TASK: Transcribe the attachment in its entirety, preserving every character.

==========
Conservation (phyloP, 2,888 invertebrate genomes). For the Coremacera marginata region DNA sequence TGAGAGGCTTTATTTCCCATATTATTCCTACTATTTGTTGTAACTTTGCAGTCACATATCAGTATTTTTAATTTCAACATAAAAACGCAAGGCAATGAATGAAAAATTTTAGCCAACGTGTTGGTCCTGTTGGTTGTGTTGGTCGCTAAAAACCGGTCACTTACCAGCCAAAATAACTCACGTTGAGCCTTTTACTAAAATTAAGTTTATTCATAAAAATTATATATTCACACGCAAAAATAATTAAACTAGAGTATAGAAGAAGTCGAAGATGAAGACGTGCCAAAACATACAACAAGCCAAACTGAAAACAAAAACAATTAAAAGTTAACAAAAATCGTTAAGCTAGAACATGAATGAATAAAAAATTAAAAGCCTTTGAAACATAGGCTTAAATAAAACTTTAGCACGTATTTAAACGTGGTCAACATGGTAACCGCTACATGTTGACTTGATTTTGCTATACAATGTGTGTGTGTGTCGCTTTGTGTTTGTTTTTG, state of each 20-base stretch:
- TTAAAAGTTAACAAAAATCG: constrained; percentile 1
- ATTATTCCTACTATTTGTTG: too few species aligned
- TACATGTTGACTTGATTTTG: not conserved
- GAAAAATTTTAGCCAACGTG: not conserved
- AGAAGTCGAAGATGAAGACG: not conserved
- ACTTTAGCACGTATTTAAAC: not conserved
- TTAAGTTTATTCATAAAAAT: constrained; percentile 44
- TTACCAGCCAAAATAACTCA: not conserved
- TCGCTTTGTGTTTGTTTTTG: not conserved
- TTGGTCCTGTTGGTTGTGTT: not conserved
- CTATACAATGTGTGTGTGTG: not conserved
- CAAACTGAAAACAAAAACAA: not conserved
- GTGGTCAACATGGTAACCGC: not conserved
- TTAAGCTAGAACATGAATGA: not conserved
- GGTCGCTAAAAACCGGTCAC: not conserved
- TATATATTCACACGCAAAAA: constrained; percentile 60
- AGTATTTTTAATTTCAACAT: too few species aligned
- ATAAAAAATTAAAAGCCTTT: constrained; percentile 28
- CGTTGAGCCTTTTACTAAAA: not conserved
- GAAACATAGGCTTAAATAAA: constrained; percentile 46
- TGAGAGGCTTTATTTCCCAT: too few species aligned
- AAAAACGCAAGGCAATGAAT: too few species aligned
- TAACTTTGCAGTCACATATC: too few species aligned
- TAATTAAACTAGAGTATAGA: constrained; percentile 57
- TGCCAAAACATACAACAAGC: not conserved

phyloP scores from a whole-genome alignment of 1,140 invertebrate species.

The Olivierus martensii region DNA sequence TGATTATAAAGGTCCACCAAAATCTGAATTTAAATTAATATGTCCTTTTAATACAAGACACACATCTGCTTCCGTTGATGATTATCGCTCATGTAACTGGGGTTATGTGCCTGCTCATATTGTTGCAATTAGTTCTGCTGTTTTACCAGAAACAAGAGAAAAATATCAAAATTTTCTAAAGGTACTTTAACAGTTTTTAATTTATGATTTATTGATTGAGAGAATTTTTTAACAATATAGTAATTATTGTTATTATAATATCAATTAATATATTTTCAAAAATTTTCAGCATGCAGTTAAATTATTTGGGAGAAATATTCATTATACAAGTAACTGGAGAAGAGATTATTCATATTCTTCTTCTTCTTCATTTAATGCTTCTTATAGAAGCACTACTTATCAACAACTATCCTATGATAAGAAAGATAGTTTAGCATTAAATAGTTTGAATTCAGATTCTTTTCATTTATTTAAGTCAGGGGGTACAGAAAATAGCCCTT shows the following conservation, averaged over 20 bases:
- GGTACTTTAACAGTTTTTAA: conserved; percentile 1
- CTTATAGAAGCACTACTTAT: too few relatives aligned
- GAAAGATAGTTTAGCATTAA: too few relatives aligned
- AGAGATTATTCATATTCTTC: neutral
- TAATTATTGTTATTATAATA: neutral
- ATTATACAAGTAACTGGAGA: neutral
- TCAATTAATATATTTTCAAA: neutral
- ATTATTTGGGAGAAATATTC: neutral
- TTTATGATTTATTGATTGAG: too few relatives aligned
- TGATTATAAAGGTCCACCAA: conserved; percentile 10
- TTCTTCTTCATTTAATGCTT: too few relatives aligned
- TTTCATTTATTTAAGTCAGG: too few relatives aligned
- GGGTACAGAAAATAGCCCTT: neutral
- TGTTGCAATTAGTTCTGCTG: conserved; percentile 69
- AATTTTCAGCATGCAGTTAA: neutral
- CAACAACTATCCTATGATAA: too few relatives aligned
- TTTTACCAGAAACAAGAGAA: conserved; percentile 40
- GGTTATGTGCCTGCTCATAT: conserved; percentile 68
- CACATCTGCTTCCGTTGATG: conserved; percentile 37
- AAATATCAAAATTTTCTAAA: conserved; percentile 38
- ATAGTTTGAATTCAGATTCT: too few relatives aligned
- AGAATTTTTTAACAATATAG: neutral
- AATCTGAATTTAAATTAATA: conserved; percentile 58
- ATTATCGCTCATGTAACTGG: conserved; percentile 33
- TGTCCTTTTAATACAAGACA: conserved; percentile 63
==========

Conservation (phyloP, 2,888 invertebrate genomes). For the Coremacera marginata region DNA sequence TGAGAGGCTTTATTTCCCATATTATTCCTACTATTTGTTGTAACTTTGCAGTCACATATCAGTATTTTTAATTTCAACATAAAAACGCAAGGCAATGAATGAAAAATTTTAGCCAACGTGTTGGTCCTGTTGGTTGTGTTGGTCGCTAAAAACCGGTCACTTACCAGCCAAAATAACTCACGTTGAGCCTTTTACTAAAATTAAGTTTATTCATAAAAATTATATATTCACACGCAAAAATAATTAAACTAGAGTATAGAAGAAGTCGAAGATGAAGACGTGCCAAAACATACAACAAGCCAAACTGAAAACAAAAACAATTAAAAGTTAACAAAAATCGTTAAGCTAGAACATGAATGAATAAAAAATTAAAAGCCTTTGAAACATAGGCTTAAATAAAACTTTAGCACGTATTTAAACGTGGTCAACATGGTAACCGCTACATGTTGACTTGATTTTGCTATACAATGTGTGTGTGTGTCGCTTTGTGTTTGTTTTTG, state of each 20-base stretch:
- TTAAAAGTTAACAAAAATCG: constrained; percentile 1
- ATTATTCCTACTATTTGTTG: too few species aligned
- TACATGTTGACTTGATTTTG: not conserved
- GAAAAATTTTAGCCAACGTG: not conserved
- AGAAGTCGAAGATGAAGACG: not conserved
- ACTTTAGCACGTATTTAAAC: not conserved
- TTAAGTTTATTCATAAAAAT: constrained; percentile 44
- TTACCAGCCAAAATAACTCA: not conserved
- TCGCTTTGTGTTTGTTTTTG: not conserved
- TTGGTCCTGTTGGTTGTGTT: not conserved
- CTATACAATGTGTGTGTGTG: not conserved
- CAAACTGAAAACAAAAACAA: not conserved
- GTGGTCAACATGGTAACCGC: not conserved
- TTAAGCTAGAACATGAATGA: not conserved
- GGTCGCTAAAAACCGGTCAC: not conserved
- TATATATTCACACGCAAAAA: constrained; percentile 60
- AGTATTTTTAATTTCAACAT: too few species aligned
- ATAAAAAATTAAAAGCCTTT: constrained; percentile 28
- CGTTGAGCCTTTTACTAAAA: not conserved
- GAAACATAGGCTTAAATAAA: constrained; percentile 46
- TGAGAGGCTTTATTTCCCAT: too few species aligned
- AAAAACGCAAGGCAATGAAT: too few species aligned
- TAACTTTGCAGTCACATATC: too few species aligned
- TAATTAAACTAGAGTATAGA: constrained; percentile 57
- TGCCAAAACATACAACAAGC: not conserved

phyloP scores from a whole-genome alignment of 1,140 invertebrate species.

The Olivierus martensii region DNA sequence TGATTATAAAGGTCCACCAAAATCTGAATTTAAATTAATATGTCCTTTTAATACAAGACACACATCTGCTTCCGTTGATGATTATCGCTCATGTAACTGGGGTTATGTGCCTGCTCATATTGTTGCAATTAGTTCTGCTGTTTTACCAGAAACAAGAGAAAAATATCAAAATTTTCTAAAGGTACTTTAACAGTTTTTAATTTATGATTTATTGATTGAGAGAATTTTTTAACAATATAGTAATTATTGTTATTATAATATCAATTAATATATTTTCAAAAATTTTCAGCATGCAGTTAAATTATTTGGGAGAAATATTCATTATACAAGTAACTGGAGAAGAGATTATTCATATTCTTCTTCTTCTTCATTTAATGCTTCTTATAGAAGCACTACTTATCAACAACTATCCTATGATAAGAAAGATAGTTTAGCATTAAATAGTTTGAATTCAGATTCTTTTCATTTATTTAAGTCAGGGGGTACAGAAAATAGCCCTT shows the following conservation, averaged over 20 bases:
- GGTACTTTAACAGTTTTTAA: conserved; percentile 1
- CTTATAGAAGCACTACTTAT: too few relatives aligned
- GAAAGATAGTTTAGCATTAA: too few relatives aligned
- AGAGATTATTCATATTCTTC: neutral
- TAATTATTGTTATTATAATA: neutral
- ATTATACAAGTAACTGGAGA: neutral
- TCAATTAATATATTTTCAAA: neutral
- ATTATTTGGGAGAAATATTC: neutral
- TTTATGATTTATTGATTGAG: too few relatives aligned
- TGATTATAAAGGTCCACCAA: conserved; percentile 10
- TTCTTCTTCATTTAATGCTT: too few relatives aligned
- TTTCATTTATTTAAGTCAGG: too few relatives aligned
- GGGTACAGAAAATAGCCCTT: neutral
- TGTTGCAATTAGTTCTGCTG: conserved; percentile 69
- AATTTTCAGCATGCAGTTAA: neutral
- CAACAACTATCCTATGATAA: too few relatives aligned
- TTTTACCAGAAACAAGAGAA: conserved; percentile 40
- GGTTATGTGCCTGCTCATAT: conserved; percentile 68
- CACATCTGCTTCCGTTGATG: conserved; percentile 37
- AAATATCAAAATTTTCTAAA: conserved; percentile 38
- ATAGTTTGAATTCAGATTCT: too few relatives aligned
- AGAATTTTTTAACAATATAG: neutral
- AATCTGAATTTAAATTAATA: conserved; percentile 58
- ATTATCGCTCATGTAACTGG: conserved; percentile 33
- TGTCCTTTTAATACAAGACA: conserved; percentile 63